He goes more than a little overboard for Christmas (his ceiling is permanently marked by branch scrapes directly above the spot where every year he decorates an impossibly oversized live tree); every year he is in competition with himself to outdo last Halloween's display (he will soon need to rent storage space to keep all the decorations and props he obsessively collects every year at the after Halloween sales); and, for Easter. . . well, I doubt any individual homeowner organizes a larger or more intricate Easter Egg hunt.
We are a large family, I am the youngest of six and I have 13 nieces and nephews, so any holiday get-together is a production. The guest list for Easter Sunday now hovers around 32 depending on who can make it. This has been my brother's holiday to host for more than 15 years, and the egg hunt in his yard has been part of that tradition the entire time.
Easter 2003 was the first time I brought a guest to Easter dinner. Gosia was more used to family celebrations with a guest list of about half a dozen, but we didn't manage to scare her off and two years later she became my wife and permanent part of our family events.
My brother is very serious about the egg hunt and he has developed a number of rules over the years to make the competition fair for all the age groups. The kids are released with their basket in hand in order of age, with the youngest going first. Based on age, there is a certain amount of time each of them needs to wait before joining the hunt -- the specifics are arcane and best left to him to arbiter.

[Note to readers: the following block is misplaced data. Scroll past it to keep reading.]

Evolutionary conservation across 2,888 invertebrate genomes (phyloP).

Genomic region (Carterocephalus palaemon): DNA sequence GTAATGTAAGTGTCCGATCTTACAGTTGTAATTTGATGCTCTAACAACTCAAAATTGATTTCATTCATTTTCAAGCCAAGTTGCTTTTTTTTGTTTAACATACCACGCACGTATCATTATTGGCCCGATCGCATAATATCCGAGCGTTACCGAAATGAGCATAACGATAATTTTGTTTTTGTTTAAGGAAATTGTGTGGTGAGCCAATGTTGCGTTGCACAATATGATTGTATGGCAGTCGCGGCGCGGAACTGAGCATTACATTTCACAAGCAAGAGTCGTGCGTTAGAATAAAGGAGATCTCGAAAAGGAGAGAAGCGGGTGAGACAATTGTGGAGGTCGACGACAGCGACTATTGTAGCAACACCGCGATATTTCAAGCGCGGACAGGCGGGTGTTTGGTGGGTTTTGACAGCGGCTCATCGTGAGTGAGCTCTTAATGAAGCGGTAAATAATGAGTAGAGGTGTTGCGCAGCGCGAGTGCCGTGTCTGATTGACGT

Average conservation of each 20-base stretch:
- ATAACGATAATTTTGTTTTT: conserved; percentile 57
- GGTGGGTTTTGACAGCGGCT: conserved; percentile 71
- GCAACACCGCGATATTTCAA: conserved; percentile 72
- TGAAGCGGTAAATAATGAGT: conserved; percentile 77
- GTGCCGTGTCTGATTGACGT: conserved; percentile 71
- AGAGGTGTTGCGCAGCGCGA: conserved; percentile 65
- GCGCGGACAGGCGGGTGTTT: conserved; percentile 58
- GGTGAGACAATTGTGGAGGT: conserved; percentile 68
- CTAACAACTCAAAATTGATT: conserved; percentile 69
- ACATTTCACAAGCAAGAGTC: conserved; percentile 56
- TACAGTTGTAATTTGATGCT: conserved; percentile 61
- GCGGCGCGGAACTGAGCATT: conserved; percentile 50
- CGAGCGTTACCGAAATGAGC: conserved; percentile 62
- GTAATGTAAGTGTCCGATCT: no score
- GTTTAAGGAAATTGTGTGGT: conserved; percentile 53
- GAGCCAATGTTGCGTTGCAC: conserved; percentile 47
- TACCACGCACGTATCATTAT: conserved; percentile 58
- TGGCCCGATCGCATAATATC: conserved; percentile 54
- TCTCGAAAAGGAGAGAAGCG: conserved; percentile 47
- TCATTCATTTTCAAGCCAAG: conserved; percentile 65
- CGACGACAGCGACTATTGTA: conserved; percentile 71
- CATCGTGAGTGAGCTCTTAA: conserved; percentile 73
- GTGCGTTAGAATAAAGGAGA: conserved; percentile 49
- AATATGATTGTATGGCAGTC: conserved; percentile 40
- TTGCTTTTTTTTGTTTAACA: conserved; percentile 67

Initially all the eggs only contained candy and chocolate, but as the kids have grown older the prizes needed to get more interesting. Some eggs have coins in them, and some are "special eggs" that can be redeemed for a chance to answer a question and win money. All the questions are family trivia and the kids are allowed to ask the appropriate family member for the answer. It's always fun and we all end up learning more about each other.
In previous years the big prize "special egg" was the first clue in a long and intricate scavenger hunt that culminated in a large money prize. This year Alberto had something more interesting planned.
This year Alberto's son, Cory, got the big prize egg and found out that he needed to call his step-sister, ask her what she named her pet fish, and then write and perform a song about it. The result was pretty funny and it was a nice reminder to Natalie that even though she couldn't be there with us on Sunday that we were thinking about her.